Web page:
However, things are not always this easy. In my experience working with AEM/CQ, integrating a style guide into a project has consistently been a challenge.

To be fair, style guides are not to be blamed for this. AEM’s strict file structure, meta-data (.content.xml files and the like) and reliance on Java technologies can make it challenging to integrate with Javascript-based tooling. Each project generally ends up with a set of custom scripts to achieve this integration, resulting in a solution that is simply not maintainable. If you’ll indulge me for a moment, I’d like to take this opportunity to run through a few solutions I’ve come across to integrate style guides with AEM.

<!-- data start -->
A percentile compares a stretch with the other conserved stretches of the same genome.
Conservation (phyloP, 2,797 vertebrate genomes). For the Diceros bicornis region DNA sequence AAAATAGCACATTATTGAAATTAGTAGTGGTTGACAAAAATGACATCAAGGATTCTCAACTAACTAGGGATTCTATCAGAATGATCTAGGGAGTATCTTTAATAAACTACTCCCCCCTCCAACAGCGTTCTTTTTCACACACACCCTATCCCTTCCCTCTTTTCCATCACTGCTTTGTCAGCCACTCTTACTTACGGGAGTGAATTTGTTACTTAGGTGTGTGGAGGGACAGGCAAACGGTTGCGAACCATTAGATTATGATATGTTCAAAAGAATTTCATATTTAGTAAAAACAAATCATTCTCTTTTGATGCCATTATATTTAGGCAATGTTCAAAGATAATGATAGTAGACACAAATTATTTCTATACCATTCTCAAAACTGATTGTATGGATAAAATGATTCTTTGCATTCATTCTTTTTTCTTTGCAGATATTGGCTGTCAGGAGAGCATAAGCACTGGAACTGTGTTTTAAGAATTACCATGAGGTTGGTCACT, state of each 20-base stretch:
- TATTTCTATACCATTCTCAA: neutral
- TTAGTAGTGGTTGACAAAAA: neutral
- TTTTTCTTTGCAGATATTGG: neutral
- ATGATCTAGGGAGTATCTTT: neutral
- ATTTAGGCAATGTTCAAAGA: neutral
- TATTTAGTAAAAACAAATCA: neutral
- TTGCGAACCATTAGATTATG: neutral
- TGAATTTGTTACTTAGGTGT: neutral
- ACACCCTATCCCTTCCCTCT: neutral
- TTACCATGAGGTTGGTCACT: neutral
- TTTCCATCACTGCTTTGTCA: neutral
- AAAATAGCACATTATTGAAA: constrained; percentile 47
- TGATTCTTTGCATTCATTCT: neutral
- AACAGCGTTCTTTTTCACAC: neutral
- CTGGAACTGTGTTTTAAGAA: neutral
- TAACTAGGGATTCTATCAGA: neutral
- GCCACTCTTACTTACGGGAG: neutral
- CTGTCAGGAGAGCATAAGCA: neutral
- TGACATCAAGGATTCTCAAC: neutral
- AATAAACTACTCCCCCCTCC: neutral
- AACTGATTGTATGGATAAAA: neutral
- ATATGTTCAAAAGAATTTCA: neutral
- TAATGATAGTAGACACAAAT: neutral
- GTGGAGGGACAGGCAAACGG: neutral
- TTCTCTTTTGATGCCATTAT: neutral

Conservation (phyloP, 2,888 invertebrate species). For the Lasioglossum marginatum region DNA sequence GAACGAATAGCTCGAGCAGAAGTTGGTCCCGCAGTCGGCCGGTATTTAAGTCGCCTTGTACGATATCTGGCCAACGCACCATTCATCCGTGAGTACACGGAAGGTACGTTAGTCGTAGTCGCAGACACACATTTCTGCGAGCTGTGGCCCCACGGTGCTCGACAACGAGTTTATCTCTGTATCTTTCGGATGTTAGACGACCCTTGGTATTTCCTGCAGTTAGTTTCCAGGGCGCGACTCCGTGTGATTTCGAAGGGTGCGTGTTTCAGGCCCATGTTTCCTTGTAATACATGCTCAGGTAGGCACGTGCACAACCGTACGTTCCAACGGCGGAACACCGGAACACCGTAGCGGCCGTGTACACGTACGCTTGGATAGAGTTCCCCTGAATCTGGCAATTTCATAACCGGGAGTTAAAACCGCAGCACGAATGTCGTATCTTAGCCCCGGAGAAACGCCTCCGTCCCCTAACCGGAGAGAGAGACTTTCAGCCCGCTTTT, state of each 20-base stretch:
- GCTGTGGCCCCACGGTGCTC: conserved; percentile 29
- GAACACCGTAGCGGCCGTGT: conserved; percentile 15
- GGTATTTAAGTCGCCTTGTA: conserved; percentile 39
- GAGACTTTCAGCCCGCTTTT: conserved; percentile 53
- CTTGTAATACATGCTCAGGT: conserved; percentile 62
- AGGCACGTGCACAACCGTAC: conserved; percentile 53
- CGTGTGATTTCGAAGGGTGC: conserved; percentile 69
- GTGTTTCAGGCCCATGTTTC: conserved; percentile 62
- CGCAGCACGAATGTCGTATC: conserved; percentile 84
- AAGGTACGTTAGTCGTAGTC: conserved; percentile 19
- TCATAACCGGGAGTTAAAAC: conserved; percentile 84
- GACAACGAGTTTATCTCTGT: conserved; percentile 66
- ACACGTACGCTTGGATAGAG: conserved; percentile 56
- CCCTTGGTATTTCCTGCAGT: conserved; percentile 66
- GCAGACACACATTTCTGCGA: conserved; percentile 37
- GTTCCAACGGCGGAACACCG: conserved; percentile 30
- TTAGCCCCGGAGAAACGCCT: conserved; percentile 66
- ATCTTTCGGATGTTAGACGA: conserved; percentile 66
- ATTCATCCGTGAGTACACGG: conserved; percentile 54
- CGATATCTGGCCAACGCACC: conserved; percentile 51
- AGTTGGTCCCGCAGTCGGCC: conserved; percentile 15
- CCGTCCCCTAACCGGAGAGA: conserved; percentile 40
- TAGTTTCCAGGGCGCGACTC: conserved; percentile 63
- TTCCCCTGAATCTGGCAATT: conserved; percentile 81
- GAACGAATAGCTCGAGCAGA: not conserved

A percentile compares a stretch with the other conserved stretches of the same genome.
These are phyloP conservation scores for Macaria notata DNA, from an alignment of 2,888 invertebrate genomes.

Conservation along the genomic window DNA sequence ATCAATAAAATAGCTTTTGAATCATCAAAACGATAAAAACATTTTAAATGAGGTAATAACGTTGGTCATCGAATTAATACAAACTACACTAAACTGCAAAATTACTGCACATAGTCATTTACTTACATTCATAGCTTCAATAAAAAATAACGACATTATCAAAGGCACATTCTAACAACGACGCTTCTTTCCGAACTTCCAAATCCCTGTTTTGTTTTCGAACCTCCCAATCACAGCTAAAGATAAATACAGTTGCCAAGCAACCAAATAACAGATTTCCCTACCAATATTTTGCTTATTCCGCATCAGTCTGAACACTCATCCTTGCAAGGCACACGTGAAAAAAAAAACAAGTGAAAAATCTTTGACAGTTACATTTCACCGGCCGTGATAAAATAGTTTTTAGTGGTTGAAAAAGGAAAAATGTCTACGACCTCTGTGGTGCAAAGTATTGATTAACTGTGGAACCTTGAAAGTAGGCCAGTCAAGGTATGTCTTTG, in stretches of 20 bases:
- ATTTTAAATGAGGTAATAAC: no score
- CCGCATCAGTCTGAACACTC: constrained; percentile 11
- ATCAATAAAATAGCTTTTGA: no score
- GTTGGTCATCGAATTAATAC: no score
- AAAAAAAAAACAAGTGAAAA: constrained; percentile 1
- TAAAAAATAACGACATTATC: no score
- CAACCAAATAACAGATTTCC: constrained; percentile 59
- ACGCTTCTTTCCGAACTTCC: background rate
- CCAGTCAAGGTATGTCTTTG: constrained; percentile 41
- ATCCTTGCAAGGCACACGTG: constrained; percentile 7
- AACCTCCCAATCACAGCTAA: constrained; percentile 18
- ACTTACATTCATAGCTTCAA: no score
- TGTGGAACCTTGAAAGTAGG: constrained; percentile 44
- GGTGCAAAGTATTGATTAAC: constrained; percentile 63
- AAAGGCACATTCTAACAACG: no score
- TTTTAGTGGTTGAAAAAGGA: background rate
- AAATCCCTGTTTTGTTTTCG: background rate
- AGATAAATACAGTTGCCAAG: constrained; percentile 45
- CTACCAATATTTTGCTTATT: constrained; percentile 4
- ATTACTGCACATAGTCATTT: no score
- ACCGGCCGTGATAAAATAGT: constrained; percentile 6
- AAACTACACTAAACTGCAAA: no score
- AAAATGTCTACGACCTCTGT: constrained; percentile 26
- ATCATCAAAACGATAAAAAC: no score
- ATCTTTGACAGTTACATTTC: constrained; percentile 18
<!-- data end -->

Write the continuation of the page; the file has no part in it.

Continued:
Continue reading

Posted in AEM, Javascript, Opinion, Tools, Web | Tagged , , , , | Leave a comment

YOW! 2015 Melbourne: A Conference Report

The YOW! 2015 Developer Conference in Melbourne took place a few weeks ago, and once again the organisers did a splendid job curating a selection of both international and local speakers (including Shine’s very own Ben Teese). There were also delicious meals and glorious developer fuel (a.k.a coffee) to keep the energy going strong between the amazing talks.

This year’s conference felt like it featured a wider variety of topics compared to previous years; headlining were Mobile development, Lean and Agile, Performance Testing, Software Architecture and Design, Big Data, Cloud Platforms, and DevOps. There was one topic however that took the crown and was presented with an overwhelming sense of urgency and importance: Microservices.